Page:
Lost in Space Lunch Box
Television themed lunch boxes had their hey-day in the mid-60's.
The famed Munsters box came out in 1965 and the following year saw
boxes made for classic shows like Batman, Get Smart, Hogan's Heroes
and Man from U.N.C.L.E.. One year later your Mom could choose from
Superman, Voyage to the Bottom of the Sea, The Green Hornet, Rat
Patrol, and arguably the coolest box from that remarkable television
era, Lost in Space.
If you were kid going to school in the 60's you learned
the box you took to school was not just for carrying your lunch.
In a world that seemed so generic it was one of the few things you could
take to school which reflected your individuality. It was your chance
to make a bold, colorful statement about yourself and your aspirations.
Best of all you could get away with it.
Scott Bruce, in his book The Fifties and Sixties Lunch Box explains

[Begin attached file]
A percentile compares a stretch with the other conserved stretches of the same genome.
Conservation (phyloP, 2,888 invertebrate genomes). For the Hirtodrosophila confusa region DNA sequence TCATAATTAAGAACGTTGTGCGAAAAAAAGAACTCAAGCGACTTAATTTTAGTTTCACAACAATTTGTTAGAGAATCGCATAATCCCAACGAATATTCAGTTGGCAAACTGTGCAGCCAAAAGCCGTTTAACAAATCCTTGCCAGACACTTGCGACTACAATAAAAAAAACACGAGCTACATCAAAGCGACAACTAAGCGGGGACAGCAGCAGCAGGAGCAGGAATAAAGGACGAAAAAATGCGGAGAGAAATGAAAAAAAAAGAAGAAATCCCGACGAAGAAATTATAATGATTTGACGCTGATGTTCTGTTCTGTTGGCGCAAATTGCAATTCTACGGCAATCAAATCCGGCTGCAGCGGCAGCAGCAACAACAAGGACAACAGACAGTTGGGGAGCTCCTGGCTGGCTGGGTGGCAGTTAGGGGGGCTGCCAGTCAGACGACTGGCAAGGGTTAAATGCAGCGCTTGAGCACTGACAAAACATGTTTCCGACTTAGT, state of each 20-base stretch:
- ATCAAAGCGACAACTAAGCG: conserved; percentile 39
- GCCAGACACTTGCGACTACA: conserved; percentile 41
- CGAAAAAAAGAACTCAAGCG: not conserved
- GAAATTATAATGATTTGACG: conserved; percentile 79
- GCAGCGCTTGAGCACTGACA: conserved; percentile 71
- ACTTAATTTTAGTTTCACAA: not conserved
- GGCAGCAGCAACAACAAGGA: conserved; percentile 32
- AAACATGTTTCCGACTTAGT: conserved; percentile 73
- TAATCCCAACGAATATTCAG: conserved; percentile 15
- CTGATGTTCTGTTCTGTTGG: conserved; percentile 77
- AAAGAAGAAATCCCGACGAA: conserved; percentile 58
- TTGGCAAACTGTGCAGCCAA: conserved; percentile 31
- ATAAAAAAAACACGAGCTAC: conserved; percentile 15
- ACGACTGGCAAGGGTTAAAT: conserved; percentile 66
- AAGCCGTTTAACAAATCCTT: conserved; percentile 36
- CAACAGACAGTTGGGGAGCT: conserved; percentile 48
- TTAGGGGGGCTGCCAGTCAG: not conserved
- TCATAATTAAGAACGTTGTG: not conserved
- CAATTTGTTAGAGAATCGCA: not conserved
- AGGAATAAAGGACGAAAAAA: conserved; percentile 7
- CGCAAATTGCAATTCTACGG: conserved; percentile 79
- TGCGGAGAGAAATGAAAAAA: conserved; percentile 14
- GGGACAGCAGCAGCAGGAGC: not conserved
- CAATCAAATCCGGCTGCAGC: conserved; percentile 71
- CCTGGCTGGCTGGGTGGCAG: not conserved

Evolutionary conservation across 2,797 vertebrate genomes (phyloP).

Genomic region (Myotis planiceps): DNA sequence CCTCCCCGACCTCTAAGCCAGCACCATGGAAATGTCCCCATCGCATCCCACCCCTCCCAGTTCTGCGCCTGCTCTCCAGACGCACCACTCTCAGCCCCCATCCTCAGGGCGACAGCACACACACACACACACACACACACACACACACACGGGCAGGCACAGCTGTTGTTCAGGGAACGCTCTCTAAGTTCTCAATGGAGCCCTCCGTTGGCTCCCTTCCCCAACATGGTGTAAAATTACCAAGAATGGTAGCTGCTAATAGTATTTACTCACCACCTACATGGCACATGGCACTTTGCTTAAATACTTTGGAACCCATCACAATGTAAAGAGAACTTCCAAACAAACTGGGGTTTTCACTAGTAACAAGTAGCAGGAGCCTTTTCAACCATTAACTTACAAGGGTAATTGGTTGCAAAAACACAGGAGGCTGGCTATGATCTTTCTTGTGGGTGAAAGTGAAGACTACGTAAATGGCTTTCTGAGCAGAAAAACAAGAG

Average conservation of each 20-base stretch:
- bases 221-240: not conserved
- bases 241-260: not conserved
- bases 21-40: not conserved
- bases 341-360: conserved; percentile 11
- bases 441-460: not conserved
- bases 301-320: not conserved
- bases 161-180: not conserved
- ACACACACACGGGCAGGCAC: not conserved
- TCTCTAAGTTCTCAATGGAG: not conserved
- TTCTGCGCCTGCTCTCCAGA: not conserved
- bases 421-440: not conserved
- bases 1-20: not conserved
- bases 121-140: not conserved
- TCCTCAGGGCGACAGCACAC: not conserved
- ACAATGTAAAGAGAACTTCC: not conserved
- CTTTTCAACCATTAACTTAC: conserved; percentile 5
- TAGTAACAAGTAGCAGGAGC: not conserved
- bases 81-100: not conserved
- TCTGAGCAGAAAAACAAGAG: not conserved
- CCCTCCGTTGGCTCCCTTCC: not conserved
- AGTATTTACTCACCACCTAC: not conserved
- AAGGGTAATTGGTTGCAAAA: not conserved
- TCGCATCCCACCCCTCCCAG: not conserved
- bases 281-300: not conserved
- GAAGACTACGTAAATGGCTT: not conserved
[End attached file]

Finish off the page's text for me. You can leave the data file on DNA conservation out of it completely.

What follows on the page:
the psychology of lunch boxes in these terms:
"Like the fascination with the finned cars of the fifties, the
appeal of lunch boxes was emotional. Between birth and the brown
bag, you weren't what you drove but what you carried. Your net worth
in the blackboard jungle was broadcast by that box dangling from
your fingers. It's not surprising then, that the shelf above the
coat rack read like a parking lot."
OK, the box you chose to go to school with was very important.
Any wonder so many of us nagged our Moms when they came home from the
store with a sissy box or worse still one of those plain red generic
Space and science fiction related boxes were especially sought
after by kids in the mid-60's and had already been popular from the early
1950's. In fact even before the space race truly began, kids were
already eating their lunches from the popular Tom Corbett Space
Cadet box as far back as 1952. But it wasn't until the 1960's that space
related boxes really came into their own. Starting with King
Seeley's Astronaut Dome in 1960 right through to Aladdin's
Astronauts box from 1969, young galactic travellers could
choose from a wide variety of colorful and spacey artwork.
Naturally television Sci-Fi was also well represented including